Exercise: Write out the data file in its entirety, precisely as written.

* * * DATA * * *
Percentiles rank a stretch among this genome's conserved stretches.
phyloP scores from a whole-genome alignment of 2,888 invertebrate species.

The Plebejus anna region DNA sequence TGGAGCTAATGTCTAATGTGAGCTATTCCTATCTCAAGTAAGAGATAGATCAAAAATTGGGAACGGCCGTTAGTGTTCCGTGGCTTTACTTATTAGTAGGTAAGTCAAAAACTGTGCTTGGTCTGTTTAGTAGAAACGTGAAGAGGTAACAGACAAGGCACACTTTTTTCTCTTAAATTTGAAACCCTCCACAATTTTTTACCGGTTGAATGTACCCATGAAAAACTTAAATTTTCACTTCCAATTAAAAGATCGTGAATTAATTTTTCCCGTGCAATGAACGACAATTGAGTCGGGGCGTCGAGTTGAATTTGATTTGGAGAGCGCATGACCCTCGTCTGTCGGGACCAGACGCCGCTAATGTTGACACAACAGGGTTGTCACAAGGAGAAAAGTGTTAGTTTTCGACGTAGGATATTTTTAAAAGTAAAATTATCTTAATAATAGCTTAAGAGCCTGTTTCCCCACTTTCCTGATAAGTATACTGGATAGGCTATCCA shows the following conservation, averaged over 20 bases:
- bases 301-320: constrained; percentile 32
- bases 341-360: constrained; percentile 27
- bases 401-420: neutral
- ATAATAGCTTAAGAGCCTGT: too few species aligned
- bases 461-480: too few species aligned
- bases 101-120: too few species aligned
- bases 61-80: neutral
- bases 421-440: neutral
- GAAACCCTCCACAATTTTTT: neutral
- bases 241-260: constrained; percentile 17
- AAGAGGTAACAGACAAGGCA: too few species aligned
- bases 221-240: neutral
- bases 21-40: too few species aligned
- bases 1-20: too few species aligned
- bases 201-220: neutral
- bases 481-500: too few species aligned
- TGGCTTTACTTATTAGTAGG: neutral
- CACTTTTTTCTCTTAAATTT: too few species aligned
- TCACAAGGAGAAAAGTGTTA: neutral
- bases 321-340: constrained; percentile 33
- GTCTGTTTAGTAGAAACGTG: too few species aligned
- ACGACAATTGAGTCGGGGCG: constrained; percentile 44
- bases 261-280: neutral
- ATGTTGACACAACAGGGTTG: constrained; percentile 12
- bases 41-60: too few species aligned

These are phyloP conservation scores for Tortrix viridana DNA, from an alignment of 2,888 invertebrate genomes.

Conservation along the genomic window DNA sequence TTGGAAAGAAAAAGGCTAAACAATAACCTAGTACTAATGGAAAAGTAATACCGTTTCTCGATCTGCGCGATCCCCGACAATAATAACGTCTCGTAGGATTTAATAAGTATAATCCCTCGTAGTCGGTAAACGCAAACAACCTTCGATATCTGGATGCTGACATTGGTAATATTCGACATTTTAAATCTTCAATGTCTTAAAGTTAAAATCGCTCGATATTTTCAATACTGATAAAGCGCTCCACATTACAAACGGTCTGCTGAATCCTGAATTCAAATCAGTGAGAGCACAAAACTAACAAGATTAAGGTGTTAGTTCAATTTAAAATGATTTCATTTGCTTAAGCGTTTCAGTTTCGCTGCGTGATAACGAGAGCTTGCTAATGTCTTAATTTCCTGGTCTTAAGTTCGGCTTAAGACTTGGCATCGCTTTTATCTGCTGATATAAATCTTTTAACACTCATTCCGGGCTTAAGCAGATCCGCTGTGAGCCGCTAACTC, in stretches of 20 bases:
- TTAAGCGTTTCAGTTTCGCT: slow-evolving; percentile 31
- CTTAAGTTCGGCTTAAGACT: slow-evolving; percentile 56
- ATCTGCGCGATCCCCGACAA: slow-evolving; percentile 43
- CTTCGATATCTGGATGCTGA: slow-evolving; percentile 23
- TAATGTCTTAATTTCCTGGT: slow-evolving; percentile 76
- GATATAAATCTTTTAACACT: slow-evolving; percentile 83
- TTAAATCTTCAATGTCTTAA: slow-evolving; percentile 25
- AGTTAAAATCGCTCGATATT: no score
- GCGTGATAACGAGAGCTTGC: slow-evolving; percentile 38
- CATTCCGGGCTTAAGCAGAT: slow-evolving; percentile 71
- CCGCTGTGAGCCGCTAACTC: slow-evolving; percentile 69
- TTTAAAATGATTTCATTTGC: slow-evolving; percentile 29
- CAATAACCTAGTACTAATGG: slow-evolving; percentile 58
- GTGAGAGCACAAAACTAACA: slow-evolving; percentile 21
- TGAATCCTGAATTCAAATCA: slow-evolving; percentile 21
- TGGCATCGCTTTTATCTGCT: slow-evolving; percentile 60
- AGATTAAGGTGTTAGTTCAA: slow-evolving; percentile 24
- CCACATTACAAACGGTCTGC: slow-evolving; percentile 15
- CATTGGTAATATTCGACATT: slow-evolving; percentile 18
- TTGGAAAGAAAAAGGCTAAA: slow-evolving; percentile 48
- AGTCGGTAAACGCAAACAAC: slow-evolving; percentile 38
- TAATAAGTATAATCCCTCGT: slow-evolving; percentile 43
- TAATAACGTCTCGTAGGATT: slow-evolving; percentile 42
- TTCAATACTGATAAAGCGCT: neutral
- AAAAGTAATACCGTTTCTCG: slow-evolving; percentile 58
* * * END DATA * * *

Percentiles rank a stretch among this genome's conserved stretches.
phyloP scores from a whole-genome alignment of 2,888 invertebrate species.

The Plebejus anna region DNA sequence TGGAGCTAATGTCTAATGTGAGCTATTCCTATCTCAAGTAAGAGATAGATCAAAAATTGGGAACGGCCGTTAGTGTTCCGTGGCTTTACTTATTAGTAGGTAAGTCAAAAACTGTGCTTGGTCTGTTTAGTAGAAACGTGAAGAGGTAACAGACAAGGCACACTTTTTTCTCTTAAATTTGAAACCCTCCACAATTTTTTACCGGTTGAATGTACCCATGAAAAACTTAAATTTTCACTTCCAATTAAAAGATCGTGAATTAATTTTTCCCGTGCAATGAACGACAATTGAGTCGGGGCGTCGAGTTGAATTTGATTTGGAGAGCGCATGACCCTCGTCTGTCGGGACCAGACGCCGCTAATGTTGACACAACAGGGTTGTCACAAGGAGAAAAGTGTTAGTTTTCGACGTAGGATATTTTTAAAAGTAAAATTATCTTAATAATAGCTTAAGAGCCTGTTTCCCCACTTTCCTGATAAGTATACTGGATAGGCTATCCA shows the following conservation, averaged over 20 bases:
- bases 301-320: constrained; percentile 32
- bases 341-360: constrained; percentile 27
- bases 401-420: neutral
- ATAATAGCTTAAGAGCCTGT: too few species aligned
- bases 461-480: too few species aligned
- bases 101-120: too few species aligned
- bases 61-80: neutral
- bases 421-440: neutral
- GAAACCCTCCACAATTTTTT: neutral
- bases 241-260: constrained; percentile 17
- AAGAGGTAACAGACAAGGCA: too few species aligned
- bases 221-240: neutral
- bases 21-40: too few species aligned
- bases 1-20: too few species aligned
- bases 201-220: neutral
- bases 481-500: too few species aligned
- TGGCTTTACTTATTAGTAGG: neutral
- CACTTTTTTCTCTTAAATTT: too few species aligned
- TCACAAGGAGAAAAGTGTTA: neutral
- bases 321-340: constrained; percentile 33
- GTCTGTTTAGTAGAAACGTG: too few species aligned
- ACGACAATTGAGTCGGGGCG: constrained; percentile 44
- bases 261-280: neutral
- ATGTTGACACAACAGGGTTG: constrained; percentile 12
- bases 41-60: too few species aligned

These are phyloP conservation scores for Tortrix viridana DNA, from an alignment of 2,888 invertebrate genomes.

Conservation along the genomic window DNA sequence TTGGAAAGAAAAAGGCTAAACAATAACCTAGTACTAATGGAAAAGTAATACCGTTTCTCGATCTGCGCGATCCCCGACAATAATAACGTCTCGTAGGATTTAATAAGTATAATCCCTCGTAGTCGGTAAACGCAAACAACCTTCGATATCTGGATGCTGACATTGGTAATATTCGACATTTTAAATCTTCAATGTCTTAAAGTTAAAATCGCTCGATATTTTCAATACTGATAAAGCGCTCCACATTACAAACGGTCTGCTGAATCCTGAATTCAAATCAGTGAGAGCACAAAACTAACAAGATTAAGGTGTTAGTTCAATTTAAAATGATTTCATTTGCTTAAGCGTTTCAGTTTCGCTGCGTGATAACGAGAGCTTGCTAATGTCTTAATTTCCTGGTCTTAAGTTCGGCTTAAGACTTGGCATCGCTTTTATCTGCTGATATAAATCTTTTAACACTCATTCCGGGCTTAAGCAGATCCGCTGTGAGCCGCTAACTC, in stretches of 20 bases:
- TTAAGCGTTTCAGTTTCGCT: slow-evolving; percentile 31
- CTTAAGTTCGGCTTAAGACT: slow-evolving; percentile 56
- ATCTGCGCGATCCCCGACAA: slow-evolving; percentile 43
- CTTCGATATCTGGATGCTGA: slow-evolving; percentile 23
- TAATGTCTTAATTTCCTGGT: slow-evolving; percentile 76
- GATATAAATCTTTTAACACT: slow-evolving; percentile 83
- TTAAATCTTCAATGTCTTAA: slow-evolving; percentile 25
- AGTTAAAATCGCTCGATATT: no score
- GCGTGATAACGAGAGCTTGC: slow-evolving; percentile 38
- CATTCCGGGCTTAAGCAGAT: slow-evolving; percentile 71
- CCGCTGTGAGCCGCTAACTC: slow-evolving; percentile 69
- TTTAAAATGATTTCATTTGC: slow-evolving; percentile 29
- CAATAACCTAGTACTAATGG: slow-evolving; percentile 58
- GTGAGAGCACAAAACTAACA: slow-evolving; percentile 21
- TGAATCCTGAATTCAAATCA: slow-evolving; percentile 21
- TGGCATCGCTTTTATCTGCT: slow-evolving; percentile 60
- AGATTAAGGTGTTAGTTCAA: slow-evolving; percentile 24
- CCACATTACAAACGGTCTGC: slow-evolving; percentile 15
- CATTGGTAATATTCGACATT: slow-evolving; percentile 18
- TTGGAAAGAAAAAGGCTAAA: slow-evolving; percentile 48
- AGTCGGTAAACGCAAACAAC: slow-evolving; percentile 38
- TAATAAGTATAATCCCTCGT: slow-evolving; percentile 43
- TAATAACGTCTCGTAGGATT: slow-evolving; percentile 42
- TTCAATACTGATAAAGCGCT: neutral
- AAAAGTAATACCGTTTCTCG: slow-evolving; percentile 58